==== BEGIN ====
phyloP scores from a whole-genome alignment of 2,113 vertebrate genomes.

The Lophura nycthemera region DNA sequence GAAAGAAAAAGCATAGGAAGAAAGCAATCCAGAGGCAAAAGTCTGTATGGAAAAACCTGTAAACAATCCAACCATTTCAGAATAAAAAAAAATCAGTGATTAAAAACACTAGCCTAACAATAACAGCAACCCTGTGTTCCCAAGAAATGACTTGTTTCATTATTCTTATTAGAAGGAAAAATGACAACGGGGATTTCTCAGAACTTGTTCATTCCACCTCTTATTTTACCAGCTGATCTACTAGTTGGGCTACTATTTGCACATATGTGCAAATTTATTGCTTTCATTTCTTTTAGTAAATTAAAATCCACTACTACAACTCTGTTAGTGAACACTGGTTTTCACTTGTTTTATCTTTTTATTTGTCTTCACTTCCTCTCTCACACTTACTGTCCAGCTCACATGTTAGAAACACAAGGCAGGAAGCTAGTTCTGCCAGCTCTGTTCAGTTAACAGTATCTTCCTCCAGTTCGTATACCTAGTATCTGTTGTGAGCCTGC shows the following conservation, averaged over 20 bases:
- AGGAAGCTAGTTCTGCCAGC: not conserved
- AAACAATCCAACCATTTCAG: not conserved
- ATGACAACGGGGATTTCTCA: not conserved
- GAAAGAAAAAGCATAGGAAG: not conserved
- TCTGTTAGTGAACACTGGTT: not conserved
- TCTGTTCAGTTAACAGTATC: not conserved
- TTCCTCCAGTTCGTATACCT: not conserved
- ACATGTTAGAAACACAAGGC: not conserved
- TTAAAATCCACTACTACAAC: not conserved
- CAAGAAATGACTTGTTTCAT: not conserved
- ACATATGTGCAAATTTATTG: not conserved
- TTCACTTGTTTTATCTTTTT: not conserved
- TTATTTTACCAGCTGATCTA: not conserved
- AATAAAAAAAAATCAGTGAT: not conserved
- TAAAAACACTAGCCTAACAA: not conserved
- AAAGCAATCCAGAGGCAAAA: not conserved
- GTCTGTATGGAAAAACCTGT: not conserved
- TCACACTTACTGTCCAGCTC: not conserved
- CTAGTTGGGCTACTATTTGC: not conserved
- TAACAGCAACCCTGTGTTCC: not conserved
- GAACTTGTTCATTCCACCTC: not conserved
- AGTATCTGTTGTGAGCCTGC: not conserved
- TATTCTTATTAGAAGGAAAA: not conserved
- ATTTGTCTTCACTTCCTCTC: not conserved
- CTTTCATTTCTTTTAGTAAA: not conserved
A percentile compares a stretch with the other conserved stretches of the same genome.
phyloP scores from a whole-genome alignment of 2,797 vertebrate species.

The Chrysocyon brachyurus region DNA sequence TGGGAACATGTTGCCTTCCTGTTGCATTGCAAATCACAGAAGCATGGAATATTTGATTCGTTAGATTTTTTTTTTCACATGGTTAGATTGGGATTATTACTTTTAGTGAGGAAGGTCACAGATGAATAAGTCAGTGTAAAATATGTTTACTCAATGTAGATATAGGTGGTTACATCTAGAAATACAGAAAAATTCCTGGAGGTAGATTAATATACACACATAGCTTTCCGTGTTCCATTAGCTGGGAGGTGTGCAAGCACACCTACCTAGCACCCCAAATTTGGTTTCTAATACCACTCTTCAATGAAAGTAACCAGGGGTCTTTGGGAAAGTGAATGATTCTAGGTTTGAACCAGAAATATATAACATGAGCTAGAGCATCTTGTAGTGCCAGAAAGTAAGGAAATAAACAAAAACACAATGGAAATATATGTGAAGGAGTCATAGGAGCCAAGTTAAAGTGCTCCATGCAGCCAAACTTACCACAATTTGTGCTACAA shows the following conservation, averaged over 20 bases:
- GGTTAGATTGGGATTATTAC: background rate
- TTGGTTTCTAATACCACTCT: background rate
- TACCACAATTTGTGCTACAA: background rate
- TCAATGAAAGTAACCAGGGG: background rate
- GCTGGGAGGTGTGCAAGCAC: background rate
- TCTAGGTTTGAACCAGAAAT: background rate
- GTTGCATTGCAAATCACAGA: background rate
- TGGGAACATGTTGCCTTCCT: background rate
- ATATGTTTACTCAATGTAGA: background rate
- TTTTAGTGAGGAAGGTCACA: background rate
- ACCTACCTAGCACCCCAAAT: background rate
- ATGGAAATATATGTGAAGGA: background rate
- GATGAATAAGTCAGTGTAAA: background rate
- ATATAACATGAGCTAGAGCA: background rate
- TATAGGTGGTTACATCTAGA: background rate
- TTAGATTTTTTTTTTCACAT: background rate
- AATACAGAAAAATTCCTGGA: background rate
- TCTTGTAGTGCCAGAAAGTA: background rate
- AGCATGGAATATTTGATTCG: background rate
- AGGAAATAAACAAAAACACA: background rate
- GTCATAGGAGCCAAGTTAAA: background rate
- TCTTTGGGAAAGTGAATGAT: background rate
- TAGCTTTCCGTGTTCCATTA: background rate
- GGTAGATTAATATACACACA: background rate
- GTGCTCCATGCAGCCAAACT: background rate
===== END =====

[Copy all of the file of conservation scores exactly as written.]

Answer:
phyloP scores from a whole-genome alignment of 2,113 vertebrate genomes.

The Lophura nycthemera region DNA sequence GAAAGAAAAAGCATAGGAAGAAAGCAATCCAGAGGCAAAAGTCTGTATGGAAAAACCTGTAAACAATCCAACCATTTCAGAATAAAAAAAAATCAGTGATTAAAAACACTAGCCTAACAATAACAGCAACCCTGTGTTCCCAAGAAATGACTTGTTTCATTATTCTTATTAGAAGGAAAAATGACAACGGGGATTTCTCAGAACTTGTTCATTCCACCTCTTATTTTACCAGCTGATCTACTAGTTGGGCTACTATTTGCACATATGTGCAAATTTATTGCTTTCATTTCTTTTAGTAAATTAAAATCCACTACTACAACTCTGTTAGTGAACACTGGTTTTCACTTGTTTTATCTTTTTATTTGTCTTCACTTCCTCTCTCACACTTACTGTCCAGCTCACATGTTAGAAACACAAGGCAGGAAGCTAGTTCTGCCAGCTCTGTTCAGTTAACAGTATCTTCCTCCAGTTCGTATACCTAGTATCTGTTGTGAGCCTGC shows the following conservation, averaged over 20 bases:
- AGGAAGCTAGTTCTGCCAGC: not conserved
- AAACAATCCAACCATTTCAG: not conserved
- ATGACAACGGGGATTTCTCA: not conserved
- GAAAGAAAAAGCATAGGAAG: not conserved
- TCTGTTAGTGAACACTGGTT: not conserved
- TCTGTTCAGTTAACAGTATC: not conserved
- TTCCTCCAGTTCGTATACCT: not conserved
- ACATGTTAGAAACACAAGGC: not conserved
- TTAAAATCCACTACTACAAC: not conserved
- CAAGAAATGACTTGTTTCAT: not conserved
- ACATATGTGCAAATTTATTG: not conserved
- TTCACTTGTTTTATCTTTTT: not conserved
- TTATTTTACCAGCTGATCTA: not conserved
- AATAAAAAAAAATCAGTGAT: not conserved
- TAAAAACACTAGCCTAACAA: not conserved
- AAAGCAATCCAGAGGCAAAA: not conserved
- GTCTGTATGGAAAAACCTGT: not conserved
- TCACACTTACTGTCCAGCTC: not conserved
- CTAGTTGGGCTACTATTTGC: not conserved
- TAACAGCAACCCTGTGTTCC: not conserved
- GAACTTGTTCATTCCACCTC: not conserved
- AGTATCTGTTGTGAGCCTGC: not conserved
- TATTCTTATTAGAAGGAAAA: not conserved
- ATTTGTCTTCACTTCCTCTC: not conserved
- CTTTCATTTCTTTTAGTAAA: not conserved
A percentile compares a stretch with the other conserved stretches of the same genome.
phyloP scores from a whole-genome alignment of 2,797 vertebrate species.

The Chrysocyon brachyurus region DNA sequence TGGGAACATGTTGCCTTCCTGTTGCATTGCAAATCACAGAAGCATGGAATATTTGATTCGTTAGATTTTTTTTTTCACATGGTTAGATTGGGATTATTACTTTTAGTGAGGAAGGTCACAGATGAATAAGTCAGTGTAAAATATGTTTACTCAATGTAGATATAGGTGGTTACATCTAGAAATACAGAAAAATTCCTGGAGGTAGATTAATATACACACATAGCTTTCCGTGTTCCATTAGCTGGGAGGTGTGCAAGCACACCTACCTAGCACCCCAAATTTGGTTTCTAATACCACTCTTCAATGAAAGTAACCAGGGGTCTTTGGGAAAGTGAATGATTCTAGGTTTGAACCAGAAATATATAACATGAGCTAGAGCATCTTGTAGTGCCAGAAAGTAAGGAAATAAACAAAAACACAATGGAAATATATGTGAAGGAGTCATAGGAGCCAAGTTAAAGTGCTCCATGCAGCCAAACTTACCACAATTTGTGCTACAA shows the following conservation, averaged over 20 bases:
- GGTTAGATTGGGATTATTAC: background rate
- TTGGTTTCTAATACCACTCT: background rate
- TACCACAATTTGTGCTACAA: background rate
- TCAATGAAAGTAACCAGGGG: background rate
- GCTGGGAGGTGTGCAAGCAC: background rate
- TCTAGGTTTGAACCAGAAAT: background rate
- GTTGCATTGCAAATCACAGA: background rate
- TGGGAACATGTTGCCTTCCT: background rate
- ATATGTTTACTCAATGTAGA: background rate
- TTTTAGTGAGGAAGGTCACA: background rate
- ACCTACCTAGCACCCCAAAT: background rate
- ATGGAAATATATGTGAAGGA: background rate
- GATGAATAAGTCAGTGTAAA: background rate
- ATATAACATGAGCTAGAGCA: background rate
- TATAGGTGGTTACATCTAGA: background rate
- TTAGATTTTTTTTTTCACAT: background rate
- AATACAGAAAAATTCCTGGA: background rate
- TCTTGTAGTGCCAGAAAGTA: background rate
- AGCATGGAATATTTGATTCG: background rate
- AGGAAATAAACAAAAACACA: background rate
- GTCATAGGAGCCAAGTTAAA: background rate
- TCTTTGGGAAAGTGAATGAT: background rate
- TAGCTTTCCGTGTTCCATTA: background rate
- GGTAGATTAATATACACACA: background rate
- GTGCTCCATGCAGCCAAACT: background rate